All of a sudden, the economy is in dire danger of unknown horrors, we are hearing from Bernanke, Paulson, Bush, and the US press, especially the financial press. Unless the bailout passes, and RIGHT NOW, stocks will crash, your bank will fail, your home will keep losing value, and your employer will go broke and fire you. All of the bankers’ stooges who were trying to get us to look the other way since the credit markets started to freeze up 13 months ago are trying to scare the daylights out of the US public. How to avert the crisis? Give the con men who created it a blank check drawn on the US Treasury, of course.

This campaign reminded me of a spot-on comedy skit by the British Comics, Bird and Fortune, that popped up on YouTube 12 months ago, back when nearly all of my acquaintances all thought I was nuts for stocking up on put options and gold.

I recommend the whole thing, but the end (jump to 7:20 if you’re in a hurry) was particularly prescient. I transcribed it below, but it’s more fun to watch:

These are the lines was I reminded of today:

Interviewer: “But now, you see, the people are saying that now the crisis is going to turn into financial meltdown. I mean can that be avoided?”

Investment banker: “It can be avoided, provided that governments and central banks give us, the financial speculators, back the money that we’ve lost.”

Interviewer: “But isn’t that rewarding greed and stupidity?

Investment banker: “No, no. It’s rewarding what the Prime Minister, Gordon Brown, called “the ingenuity of the markets.”"

Interviewer: “I see…and, and …

Investment banker: “We don’t want this money to spend on ourselves. We want this money just to go into the markets so that we can go on borrowing and lending money as if nothing had happened without thinking too much about it.”

Interviewer: “Yes, but, if the worst came to the worst, and you didn’t get this money, what then?”

Investment banker: “Well then, there would be another market crash, and then I would say to you what people like me always say, that it’s not us that would suffer, it’s your pension fund.”

Interviewer: “Thank you very much.”

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George Bush, tonight: “The stock market could drop even more, which would reduce the value of your retirement account.”

Call the bluff.

I have zero hope for a sensible outcome from the US government. Politicians are not debating the concept of bailouts and moral hazard; they are debating which irresponsible parties get how much. ‘Compromises’ will be reached that allow for grandstanding all around, but the core of the bill will give bankers what they want.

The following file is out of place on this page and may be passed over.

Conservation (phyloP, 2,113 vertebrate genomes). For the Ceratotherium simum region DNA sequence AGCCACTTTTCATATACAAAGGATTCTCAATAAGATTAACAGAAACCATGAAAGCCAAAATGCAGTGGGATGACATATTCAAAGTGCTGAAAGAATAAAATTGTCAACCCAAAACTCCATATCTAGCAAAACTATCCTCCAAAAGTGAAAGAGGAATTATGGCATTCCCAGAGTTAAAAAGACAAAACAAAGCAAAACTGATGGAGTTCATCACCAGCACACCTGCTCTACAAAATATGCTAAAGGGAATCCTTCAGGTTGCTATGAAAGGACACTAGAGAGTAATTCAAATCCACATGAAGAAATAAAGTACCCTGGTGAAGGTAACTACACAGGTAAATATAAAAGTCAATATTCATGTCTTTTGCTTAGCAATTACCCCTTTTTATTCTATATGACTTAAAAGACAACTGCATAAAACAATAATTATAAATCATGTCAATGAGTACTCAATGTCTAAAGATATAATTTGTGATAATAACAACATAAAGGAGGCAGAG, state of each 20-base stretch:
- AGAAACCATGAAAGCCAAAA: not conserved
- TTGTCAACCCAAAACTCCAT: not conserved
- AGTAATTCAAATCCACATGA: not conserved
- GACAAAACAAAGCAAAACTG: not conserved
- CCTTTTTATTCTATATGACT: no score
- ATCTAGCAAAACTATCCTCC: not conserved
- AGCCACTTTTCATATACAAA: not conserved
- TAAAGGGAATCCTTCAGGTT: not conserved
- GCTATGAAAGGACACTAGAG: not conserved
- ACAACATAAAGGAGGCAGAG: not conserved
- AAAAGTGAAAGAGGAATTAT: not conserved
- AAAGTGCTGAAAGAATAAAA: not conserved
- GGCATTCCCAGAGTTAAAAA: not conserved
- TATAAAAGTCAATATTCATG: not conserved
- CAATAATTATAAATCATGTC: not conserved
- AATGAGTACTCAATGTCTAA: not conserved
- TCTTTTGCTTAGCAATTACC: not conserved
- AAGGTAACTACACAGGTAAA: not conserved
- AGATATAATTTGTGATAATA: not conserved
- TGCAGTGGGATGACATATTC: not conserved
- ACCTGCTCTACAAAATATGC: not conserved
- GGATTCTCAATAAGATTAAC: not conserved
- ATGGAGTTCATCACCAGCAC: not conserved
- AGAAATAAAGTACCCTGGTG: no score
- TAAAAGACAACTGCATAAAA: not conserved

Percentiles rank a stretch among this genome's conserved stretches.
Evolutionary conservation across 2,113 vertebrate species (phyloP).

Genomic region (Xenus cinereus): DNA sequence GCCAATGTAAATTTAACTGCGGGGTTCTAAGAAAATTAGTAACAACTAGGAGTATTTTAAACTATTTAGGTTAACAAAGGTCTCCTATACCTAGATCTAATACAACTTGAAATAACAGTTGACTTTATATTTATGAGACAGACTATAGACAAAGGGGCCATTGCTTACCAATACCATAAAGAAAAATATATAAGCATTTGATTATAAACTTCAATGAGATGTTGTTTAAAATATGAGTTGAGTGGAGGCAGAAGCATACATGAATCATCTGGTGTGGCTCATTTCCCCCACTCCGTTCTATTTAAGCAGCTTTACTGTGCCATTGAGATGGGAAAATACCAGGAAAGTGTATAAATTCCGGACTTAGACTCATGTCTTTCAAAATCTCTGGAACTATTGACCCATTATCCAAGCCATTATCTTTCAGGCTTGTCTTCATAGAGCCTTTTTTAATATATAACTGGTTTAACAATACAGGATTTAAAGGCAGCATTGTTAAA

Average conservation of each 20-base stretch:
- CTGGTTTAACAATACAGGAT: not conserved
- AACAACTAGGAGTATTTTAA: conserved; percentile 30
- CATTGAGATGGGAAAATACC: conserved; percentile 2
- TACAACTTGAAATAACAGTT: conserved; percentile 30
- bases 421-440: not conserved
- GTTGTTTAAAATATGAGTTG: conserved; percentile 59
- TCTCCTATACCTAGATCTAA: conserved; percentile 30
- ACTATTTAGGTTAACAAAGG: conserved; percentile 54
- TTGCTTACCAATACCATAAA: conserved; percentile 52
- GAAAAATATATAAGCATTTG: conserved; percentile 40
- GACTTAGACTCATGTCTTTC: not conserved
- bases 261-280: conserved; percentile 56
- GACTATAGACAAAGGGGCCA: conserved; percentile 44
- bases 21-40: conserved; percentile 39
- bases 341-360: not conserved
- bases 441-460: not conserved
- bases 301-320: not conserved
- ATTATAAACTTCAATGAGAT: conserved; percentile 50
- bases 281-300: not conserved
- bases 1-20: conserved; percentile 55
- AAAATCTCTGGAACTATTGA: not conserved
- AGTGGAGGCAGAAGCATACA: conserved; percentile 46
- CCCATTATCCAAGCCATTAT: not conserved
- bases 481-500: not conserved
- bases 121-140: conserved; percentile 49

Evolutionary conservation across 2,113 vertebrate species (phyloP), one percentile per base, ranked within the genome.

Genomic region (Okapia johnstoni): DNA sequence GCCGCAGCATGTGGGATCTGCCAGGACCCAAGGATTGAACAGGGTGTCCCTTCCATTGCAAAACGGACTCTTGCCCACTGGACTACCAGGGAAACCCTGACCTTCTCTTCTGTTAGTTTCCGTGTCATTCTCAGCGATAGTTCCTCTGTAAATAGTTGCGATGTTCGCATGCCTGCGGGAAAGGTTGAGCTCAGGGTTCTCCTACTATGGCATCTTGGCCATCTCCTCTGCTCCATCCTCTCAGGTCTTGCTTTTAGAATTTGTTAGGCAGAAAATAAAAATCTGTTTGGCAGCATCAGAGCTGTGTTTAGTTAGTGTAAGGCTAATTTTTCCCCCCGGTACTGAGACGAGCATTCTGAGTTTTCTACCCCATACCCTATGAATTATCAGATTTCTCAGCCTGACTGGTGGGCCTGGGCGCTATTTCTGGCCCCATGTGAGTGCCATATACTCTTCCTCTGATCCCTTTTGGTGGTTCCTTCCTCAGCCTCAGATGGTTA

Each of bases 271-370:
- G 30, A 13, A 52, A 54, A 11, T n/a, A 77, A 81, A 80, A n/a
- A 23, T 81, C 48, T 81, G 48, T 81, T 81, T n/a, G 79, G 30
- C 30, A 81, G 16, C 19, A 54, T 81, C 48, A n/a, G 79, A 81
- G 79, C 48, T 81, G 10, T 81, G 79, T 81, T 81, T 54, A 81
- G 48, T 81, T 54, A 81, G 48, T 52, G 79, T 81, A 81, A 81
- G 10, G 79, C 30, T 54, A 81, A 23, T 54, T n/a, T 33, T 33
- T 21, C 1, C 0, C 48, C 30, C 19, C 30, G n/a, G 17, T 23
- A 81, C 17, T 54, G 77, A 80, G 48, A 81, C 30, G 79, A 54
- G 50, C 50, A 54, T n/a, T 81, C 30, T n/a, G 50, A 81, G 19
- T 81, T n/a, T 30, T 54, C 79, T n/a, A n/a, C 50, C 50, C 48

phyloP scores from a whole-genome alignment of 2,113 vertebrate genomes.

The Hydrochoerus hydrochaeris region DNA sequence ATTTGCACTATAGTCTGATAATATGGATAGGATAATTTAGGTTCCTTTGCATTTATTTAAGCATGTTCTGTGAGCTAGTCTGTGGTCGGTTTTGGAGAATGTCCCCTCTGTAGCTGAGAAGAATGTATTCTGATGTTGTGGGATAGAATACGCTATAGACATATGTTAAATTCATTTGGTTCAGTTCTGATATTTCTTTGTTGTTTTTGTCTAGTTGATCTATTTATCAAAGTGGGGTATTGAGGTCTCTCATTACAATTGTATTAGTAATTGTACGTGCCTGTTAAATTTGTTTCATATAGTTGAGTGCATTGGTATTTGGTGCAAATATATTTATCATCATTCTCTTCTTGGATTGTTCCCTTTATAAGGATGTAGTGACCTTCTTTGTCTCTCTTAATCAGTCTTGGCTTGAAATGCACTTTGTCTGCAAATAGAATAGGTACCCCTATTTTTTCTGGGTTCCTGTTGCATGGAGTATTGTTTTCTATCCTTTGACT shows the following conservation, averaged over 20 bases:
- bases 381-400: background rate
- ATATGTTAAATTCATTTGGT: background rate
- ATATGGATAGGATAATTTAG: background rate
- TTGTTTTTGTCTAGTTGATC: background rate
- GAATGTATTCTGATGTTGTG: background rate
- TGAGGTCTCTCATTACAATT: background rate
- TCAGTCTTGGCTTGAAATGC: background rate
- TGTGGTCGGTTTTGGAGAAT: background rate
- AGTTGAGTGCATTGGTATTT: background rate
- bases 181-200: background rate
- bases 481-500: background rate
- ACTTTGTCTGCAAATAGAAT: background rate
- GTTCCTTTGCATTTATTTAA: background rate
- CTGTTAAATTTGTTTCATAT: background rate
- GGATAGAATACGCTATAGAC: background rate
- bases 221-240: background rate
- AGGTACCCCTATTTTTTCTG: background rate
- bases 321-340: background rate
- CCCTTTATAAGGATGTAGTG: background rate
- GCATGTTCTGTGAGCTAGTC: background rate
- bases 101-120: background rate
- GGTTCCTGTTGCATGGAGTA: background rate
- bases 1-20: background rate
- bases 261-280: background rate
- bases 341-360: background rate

The executive salary cap for bailout recipients is a red herring. Manhattanites will figure out other ways to get their hands on these trillions, ways that don’t involve holding executive titles at big banks. Those banks are dead in the water anyway — it wouldn’t surprise me if they were completely nationalized over time. Another dispute is over equity — the government will get its equity position, sure, but the equity is worthless. And of course, everyone wants to throw in money for the idiots who are underwater on their mortgages — they’ll get theirs, if not in this round, the next.

By the way, anyone else notice the tactical similarity to how seven Septembers ago we were subjected to the same kind of scare tactics and rhetorical bombardment while another huge and unconstitutional bill was being rushed through Congress?

All over but the shouting.

We will get a depression. We’ve got it already. If US still had any character, this would be a short and relatively painless lesson in giving government too much power, which really means giving power to bankers. I say painless not because nobody will go broke — they will, in spades — but the pain will be like the first weeks in fat camp or reform school, not the gulags.

There will be no reformation this time. Americans of all intelligences are confused and ethically bankrupt after 100 years of saturation in nationalist and socialist propaganda by schools and media. This lack of a moral compass or common sense assures us that this will be the worst depression in our history, and maybe the last.

As the depression deepens, a terrified populace will allow the government to grab more and more power, until society is completely transformed. Remember those emergency powers that the executive granted itself last year? You better believe they are being readied. This stuff happens, folks. This is what human beings do to themselves, with great consistency. Freedom and prosperity are the exceptions to the rule as far as history is concerned.